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I have looked all over the internet to try and find an answer to this question and frustratingly different people seem to have completely different opinions.

What I find hard to understand is why 'non-ohmic' electrical components are said not to obey Ohm's Law. It seems to be a general view that resistance has to be constant for Ohm's Law to be obeyed, but I don't understand why this is and how this is implied from the equation. Why can't the equation just be said to link three variables?

Here are my thoughts: this equation is, in some ways, analogous to $s=vt$ (where $s$ is distance, $v$ is velocity and $t$ is time). We may need to use calculus to find $v$ if it is not constant, just as we may need to use calculus to find $R$ if it is not constant. (I understand that $\frac {dV}{dI}$ is known as dynamic resistance, but do not understand why we can't just call it resistance). The difference I see with $s=vt$ is that distance cannot be seen as an instantaneous property, so we cannot say that $s=vt$ always applies. However, it seems to me that voltage and current are instantaneous properties, so at any instant in time why can we not say that $V=IR$?

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The equation: $$\frac{dV}{dI} = R$$ is a definition of $R$. Ohm's law is the statement that $R$ is constant over all voltages and currents (with $I = 0$ when $V = 0$), thereby giving: $$V = IR$$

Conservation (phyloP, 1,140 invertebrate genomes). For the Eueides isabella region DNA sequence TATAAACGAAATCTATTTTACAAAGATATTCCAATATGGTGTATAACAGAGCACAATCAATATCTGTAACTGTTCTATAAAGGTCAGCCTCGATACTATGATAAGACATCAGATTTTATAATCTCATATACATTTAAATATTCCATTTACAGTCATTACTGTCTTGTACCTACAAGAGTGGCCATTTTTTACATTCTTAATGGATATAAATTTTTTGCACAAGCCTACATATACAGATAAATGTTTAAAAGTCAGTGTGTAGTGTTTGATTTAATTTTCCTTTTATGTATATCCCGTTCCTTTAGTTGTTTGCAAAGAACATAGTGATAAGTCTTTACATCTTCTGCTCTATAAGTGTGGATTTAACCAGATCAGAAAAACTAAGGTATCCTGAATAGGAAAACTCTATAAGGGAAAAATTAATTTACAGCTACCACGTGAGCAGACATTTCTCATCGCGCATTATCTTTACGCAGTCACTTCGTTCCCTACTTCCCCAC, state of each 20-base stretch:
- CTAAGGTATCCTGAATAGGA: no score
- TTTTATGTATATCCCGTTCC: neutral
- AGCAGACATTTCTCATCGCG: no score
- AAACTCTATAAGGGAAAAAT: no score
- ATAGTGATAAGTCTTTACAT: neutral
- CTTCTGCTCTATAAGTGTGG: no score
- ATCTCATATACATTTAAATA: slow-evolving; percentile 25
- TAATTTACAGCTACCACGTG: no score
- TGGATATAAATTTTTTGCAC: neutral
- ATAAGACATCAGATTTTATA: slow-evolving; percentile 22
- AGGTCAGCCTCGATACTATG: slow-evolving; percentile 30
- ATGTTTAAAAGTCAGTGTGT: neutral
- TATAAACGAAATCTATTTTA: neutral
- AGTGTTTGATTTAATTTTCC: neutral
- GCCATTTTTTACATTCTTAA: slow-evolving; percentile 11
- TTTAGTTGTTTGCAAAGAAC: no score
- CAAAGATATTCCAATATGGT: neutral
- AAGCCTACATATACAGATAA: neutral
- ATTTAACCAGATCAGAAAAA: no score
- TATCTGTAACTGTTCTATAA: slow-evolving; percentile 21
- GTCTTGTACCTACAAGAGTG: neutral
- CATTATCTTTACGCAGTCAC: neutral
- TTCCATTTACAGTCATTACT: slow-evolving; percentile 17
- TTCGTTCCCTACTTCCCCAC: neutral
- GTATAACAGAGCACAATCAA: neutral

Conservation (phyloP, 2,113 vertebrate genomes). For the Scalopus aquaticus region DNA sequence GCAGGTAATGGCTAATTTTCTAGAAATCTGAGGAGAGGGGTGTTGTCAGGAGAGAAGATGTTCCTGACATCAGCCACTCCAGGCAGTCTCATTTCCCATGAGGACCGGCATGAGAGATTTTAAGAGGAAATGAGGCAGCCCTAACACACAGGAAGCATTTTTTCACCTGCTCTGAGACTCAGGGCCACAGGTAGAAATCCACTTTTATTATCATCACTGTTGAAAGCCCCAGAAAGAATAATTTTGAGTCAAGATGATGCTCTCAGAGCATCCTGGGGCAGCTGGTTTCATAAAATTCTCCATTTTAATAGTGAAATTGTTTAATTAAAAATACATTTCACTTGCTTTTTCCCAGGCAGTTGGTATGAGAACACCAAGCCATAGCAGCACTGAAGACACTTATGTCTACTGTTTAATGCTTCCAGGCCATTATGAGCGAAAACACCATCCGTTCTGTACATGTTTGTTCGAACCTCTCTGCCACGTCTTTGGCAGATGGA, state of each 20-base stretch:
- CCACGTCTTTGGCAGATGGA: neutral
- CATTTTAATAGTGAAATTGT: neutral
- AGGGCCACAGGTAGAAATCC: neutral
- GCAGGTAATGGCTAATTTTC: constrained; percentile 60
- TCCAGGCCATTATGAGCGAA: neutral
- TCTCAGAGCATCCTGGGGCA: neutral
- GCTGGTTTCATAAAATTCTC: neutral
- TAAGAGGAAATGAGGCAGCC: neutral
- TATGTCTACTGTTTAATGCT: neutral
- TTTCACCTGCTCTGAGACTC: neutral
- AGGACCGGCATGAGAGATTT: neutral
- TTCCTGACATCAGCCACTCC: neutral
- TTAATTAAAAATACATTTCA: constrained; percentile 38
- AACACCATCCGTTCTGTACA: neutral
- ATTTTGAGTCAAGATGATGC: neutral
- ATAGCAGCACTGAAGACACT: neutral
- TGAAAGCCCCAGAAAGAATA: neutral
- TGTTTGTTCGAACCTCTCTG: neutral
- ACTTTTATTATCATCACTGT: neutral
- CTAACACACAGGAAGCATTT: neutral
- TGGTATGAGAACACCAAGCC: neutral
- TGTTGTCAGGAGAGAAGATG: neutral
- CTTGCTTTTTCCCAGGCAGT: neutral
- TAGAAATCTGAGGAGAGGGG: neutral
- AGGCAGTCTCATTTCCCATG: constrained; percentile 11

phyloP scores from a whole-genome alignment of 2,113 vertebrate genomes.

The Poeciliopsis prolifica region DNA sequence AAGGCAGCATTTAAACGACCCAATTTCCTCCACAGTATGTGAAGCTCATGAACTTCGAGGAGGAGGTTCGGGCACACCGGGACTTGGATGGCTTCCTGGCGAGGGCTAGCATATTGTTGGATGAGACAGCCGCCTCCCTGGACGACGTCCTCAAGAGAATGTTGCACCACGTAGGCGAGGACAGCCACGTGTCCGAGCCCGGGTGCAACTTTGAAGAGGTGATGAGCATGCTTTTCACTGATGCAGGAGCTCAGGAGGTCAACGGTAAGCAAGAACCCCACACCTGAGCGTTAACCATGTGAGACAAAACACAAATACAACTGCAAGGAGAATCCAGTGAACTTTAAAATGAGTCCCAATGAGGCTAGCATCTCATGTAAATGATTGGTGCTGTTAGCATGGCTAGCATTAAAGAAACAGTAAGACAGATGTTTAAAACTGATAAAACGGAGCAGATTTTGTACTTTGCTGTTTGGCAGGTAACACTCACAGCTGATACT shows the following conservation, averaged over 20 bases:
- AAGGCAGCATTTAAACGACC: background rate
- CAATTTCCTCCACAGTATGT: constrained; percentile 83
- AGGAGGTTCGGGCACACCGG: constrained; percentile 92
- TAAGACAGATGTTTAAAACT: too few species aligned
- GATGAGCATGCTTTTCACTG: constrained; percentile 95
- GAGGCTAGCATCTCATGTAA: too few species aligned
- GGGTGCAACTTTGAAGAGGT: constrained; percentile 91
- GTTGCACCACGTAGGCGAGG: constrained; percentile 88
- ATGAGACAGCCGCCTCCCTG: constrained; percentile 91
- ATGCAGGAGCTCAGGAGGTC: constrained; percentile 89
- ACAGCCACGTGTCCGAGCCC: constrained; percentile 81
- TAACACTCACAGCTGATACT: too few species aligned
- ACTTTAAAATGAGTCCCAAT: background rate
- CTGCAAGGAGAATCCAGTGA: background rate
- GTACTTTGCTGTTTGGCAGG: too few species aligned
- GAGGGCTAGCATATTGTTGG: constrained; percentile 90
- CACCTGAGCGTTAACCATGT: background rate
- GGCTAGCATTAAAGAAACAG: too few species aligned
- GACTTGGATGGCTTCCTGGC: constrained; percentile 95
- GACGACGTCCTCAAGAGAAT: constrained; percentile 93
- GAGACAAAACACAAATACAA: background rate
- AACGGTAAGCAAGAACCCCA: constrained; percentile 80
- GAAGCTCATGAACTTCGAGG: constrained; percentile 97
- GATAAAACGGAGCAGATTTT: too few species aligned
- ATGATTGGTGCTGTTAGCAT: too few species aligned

With this definition, it is all but impossible to say $V = IR$ for any electrical component other than Ohmic resistors. Consider the Shockley equation: $$I = I_0(e^{aV}-1)$$ which describes an ideal diode. We have $$R = \frac{dV}{dI} = \frac{1}{aI} \ne \frac{V}{I}$$

You can, of course, go ahead and define $R' = \frac{V}{I}$ as your resistance. However, the major advantage of the original definition, small-signal analysis (i.e. that small changes in voltages or currents may be treated as if a circuit is linear and approximately obeys Ohm's law for these changes) is lost when using $R'$.

For example, going back to the diode, if we know that $I(V_1) = I_1$, and we want the change in current $\Delta I_1$ for a small change in the applied voltage: $V_1 \rightarrow V_1 + \Delta V_1$, we can approximately write: $$\frac{\Delta V_1}{\Delta I_1} \approx \frac{dV}{dI}(V_1)$$ or $$\Delta I_1 \approx aI_1\Delta V_1 = R \Delta V_1$$

This means that you can effectively treat the diode as a resistor of resistance $R = aI_1$ for all 'small signals' added to the circuit over a given 'operating point'. This greatly simplifies the analysis of complex networks with diodes. The quantity $R'$ is of little use in such cases.

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  • $\begingroup$ Thank you for this comprehensive answer. I now realise the last part of my question was not well thought out, so this is very helpful. $\endgroup$ – bnosnehpets May 3 '15 at 17:29
  • $\begingroup$ Can I just ask: is it the statement that R is constant over all voltages and currents that gives rise to the equation rather than the other way round? $\endgroup$ – bnosnehpets May 3 '15 at 17:38
  • $\begingroup$ More or less, yes. $\endgroup$ – AV23 May 3 '15 at 17:39
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My answer to the question will be "No, it doesn't have to be constant to obey Ohms Law."

This is because the resistance itself has a temperature dependence as, $R(T) = R_0 [1+\alpha (T-T_0)]$. Where $R_0$ and $T_0$ may be taken to be the resistance and temperature at room temperature, respectively. And, $\alpha$ is the temperature coefficient of the resistor, specific to the material.

So, what matters may be our operating temperature.

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